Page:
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Looking at the photos on the Derby Magic website, there is still a hard stop at the end of the stop section. I'd hate for a fast car to smack into that. A minor design change would remove that as an issue.ngyoung wrote:I think the stop section has been updated since that description was made in the link above.
Those stop strips (from any track manufacturer) degrade over time, so cars end up traveling further down the stop section before they come to a stop. I always put something at the end just to make sure no car goes flying off the end of the track. Lately, I've been using a memory foam pillow with good results at the end of our MW track.
Awana Grand Prix and Pinewood Derby racing - Where a child, an adult and a small block of wood combine for a lot of fun and memories.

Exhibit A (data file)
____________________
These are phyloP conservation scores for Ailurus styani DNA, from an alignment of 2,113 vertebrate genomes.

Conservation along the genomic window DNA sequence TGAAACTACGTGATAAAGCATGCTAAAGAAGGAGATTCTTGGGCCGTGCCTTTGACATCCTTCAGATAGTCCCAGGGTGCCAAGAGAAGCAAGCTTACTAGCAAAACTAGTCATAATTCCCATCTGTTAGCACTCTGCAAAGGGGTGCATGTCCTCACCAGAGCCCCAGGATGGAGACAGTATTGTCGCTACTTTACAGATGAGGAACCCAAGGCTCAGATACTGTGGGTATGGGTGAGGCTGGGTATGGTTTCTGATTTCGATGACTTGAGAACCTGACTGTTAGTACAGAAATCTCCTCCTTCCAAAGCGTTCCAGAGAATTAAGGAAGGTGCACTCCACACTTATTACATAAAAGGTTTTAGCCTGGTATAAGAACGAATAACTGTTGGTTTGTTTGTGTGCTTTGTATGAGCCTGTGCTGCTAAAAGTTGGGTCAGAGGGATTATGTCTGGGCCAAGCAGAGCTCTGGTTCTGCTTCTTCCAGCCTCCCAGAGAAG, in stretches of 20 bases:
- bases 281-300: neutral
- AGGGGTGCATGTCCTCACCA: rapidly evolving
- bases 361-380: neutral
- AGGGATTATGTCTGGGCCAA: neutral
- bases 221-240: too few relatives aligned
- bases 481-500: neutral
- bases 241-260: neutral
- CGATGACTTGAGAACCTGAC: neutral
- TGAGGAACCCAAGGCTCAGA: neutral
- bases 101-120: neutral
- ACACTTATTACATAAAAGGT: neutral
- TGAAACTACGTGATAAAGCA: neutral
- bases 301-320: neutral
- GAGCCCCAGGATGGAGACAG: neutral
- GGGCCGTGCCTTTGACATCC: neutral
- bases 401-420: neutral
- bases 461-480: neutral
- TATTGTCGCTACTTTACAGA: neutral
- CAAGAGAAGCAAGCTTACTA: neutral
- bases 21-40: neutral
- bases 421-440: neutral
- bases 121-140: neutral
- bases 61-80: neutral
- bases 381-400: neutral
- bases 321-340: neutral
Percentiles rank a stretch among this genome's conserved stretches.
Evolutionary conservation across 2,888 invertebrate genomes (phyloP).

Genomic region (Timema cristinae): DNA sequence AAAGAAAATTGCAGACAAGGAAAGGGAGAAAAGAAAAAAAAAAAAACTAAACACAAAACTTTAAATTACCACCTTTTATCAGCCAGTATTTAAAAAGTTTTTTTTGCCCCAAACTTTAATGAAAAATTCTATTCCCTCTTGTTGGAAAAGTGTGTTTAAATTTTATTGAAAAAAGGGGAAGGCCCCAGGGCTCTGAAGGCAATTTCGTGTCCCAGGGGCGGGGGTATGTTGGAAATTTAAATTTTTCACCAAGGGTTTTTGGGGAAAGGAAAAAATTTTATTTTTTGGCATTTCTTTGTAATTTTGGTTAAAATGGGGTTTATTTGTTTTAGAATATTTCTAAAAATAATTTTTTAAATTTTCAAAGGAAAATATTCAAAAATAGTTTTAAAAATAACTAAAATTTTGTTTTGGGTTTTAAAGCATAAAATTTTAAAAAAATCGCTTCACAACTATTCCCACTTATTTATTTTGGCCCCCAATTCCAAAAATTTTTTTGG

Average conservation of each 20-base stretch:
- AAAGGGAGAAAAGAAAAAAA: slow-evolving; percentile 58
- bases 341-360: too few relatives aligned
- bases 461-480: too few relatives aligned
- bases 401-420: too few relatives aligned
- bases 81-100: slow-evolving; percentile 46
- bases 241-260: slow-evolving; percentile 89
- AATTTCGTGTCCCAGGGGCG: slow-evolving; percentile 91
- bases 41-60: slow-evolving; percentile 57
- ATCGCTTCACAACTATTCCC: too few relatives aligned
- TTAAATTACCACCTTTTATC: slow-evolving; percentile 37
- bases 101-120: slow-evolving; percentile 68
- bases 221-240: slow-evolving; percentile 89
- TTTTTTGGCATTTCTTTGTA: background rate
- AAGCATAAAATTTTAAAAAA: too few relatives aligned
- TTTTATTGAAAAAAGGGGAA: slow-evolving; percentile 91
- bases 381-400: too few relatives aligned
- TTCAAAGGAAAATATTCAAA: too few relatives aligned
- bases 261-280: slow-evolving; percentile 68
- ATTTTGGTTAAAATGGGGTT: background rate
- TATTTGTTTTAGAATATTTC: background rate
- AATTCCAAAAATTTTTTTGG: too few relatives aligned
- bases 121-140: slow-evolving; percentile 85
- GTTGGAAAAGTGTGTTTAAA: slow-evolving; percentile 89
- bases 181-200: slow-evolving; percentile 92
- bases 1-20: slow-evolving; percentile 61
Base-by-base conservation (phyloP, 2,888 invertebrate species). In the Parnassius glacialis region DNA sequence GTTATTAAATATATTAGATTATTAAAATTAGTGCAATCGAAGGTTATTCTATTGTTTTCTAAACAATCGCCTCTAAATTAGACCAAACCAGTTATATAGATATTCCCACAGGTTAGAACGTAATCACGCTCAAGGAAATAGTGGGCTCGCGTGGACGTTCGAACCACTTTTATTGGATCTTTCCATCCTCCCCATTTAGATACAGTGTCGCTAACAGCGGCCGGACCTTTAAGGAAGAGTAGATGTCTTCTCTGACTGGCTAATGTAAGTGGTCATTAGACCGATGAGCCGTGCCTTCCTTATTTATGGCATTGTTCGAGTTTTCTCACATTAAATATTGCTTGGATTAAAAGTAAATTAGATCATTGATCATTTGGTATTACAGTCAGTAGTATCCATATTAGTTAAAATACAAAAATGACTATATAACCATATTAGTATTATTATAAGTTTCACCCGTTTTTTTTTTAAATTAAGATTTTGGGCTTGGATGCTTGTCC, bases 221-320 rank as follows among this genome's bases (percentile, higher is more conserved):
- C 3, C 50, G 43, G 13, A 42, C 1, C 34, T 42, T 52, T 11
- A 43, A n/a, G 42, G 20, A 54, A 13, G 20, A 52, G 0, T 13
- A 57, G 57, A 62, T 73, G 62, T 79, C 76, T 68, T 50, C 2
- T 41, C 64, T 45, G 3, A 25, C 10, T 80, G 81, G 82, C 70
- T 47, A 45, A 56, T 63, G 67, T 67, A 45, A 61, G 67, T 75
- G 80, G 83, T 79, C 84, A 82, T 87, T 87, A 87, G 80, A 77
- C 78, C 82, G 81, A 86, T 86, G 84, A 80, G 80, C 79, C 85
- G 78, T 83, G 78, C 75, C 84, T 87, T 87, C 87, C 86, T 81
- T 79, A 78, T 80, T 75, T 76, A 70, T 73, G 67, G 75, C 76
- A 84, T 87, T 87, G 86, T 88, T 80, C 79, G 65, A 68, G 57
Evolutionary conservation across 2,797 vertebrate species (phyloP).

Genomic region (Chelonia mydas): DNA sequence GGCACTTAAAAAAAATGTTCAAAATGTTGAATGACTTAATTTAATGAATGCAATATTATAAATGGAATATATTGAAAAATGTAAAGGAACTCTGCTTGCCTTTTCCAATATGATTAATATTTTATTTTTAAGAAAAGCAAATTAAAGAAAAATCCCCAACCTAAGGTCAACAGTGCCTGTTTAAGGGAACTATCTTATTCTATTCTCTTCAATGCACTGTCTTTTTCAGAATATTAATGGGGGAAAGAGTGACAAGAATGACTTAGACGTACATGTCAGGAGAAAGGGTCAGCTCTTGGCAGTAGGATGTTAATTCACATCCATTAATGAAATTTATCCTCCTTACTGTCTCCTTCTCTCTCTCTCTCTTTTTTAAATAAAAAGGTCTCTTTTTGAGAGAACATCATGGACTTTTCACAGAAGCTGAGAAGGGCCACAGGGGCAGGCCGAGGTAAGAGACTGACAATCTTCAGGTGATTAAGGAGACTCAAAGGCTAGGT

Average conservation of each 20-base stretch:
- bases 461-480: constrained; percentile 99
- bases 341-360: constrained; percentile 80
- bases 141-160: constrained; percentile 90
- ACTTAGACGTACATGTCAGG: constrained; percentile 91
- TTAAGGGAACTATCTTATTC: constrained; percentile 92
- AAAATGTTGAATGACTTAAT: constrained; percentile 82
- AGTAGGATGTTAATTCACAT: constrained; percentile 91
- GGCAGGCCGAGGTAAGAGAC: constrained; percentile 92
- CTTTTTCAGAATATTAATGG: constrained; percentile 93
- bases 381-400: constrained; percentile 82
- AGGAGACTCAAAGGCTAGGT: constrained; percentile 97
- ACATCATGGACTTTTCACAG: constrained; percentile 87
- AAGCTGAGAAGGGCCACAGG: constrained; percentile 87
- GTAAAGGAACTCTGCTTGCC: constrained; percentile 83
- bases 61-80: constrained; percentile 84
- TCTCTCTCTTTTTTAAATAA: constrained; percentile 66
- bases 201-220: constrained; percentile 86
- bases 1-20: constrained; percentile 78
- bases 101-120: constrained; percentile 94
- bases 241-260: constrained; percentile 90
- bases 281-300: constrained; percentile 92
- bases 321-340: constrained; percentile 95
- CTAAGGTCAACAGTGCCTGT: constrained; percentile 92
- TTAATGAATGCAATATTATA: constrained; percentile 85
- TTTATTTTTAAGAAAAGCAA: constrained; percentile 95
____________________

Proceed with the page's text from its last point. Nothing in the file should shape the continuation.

I asked this question of MicroWizard soon after they stopped marketing a wooden track option, as I knew of no other option in a commercial wooden track. At that time (several years ago now) they said they might be able to refer us to an individual who could still make a wooden track if we really wanted one. However, my impression was that wooden tracks were comparable in price and weight to the aluminum ones, and aluminum required less upkeep, hence the phase-out of commercial wooden tracks.pwrd by tungsten wrote:Anyone manufacturing Wood Tracks for sale?
If going commercial, why not an aluminum track?
Cost about $400 in materials for a four lane track to build plus labor. Took me 80 hours. I'd offer to sell it to you, but the shipping from STL to Seattle would likely be prohibitive.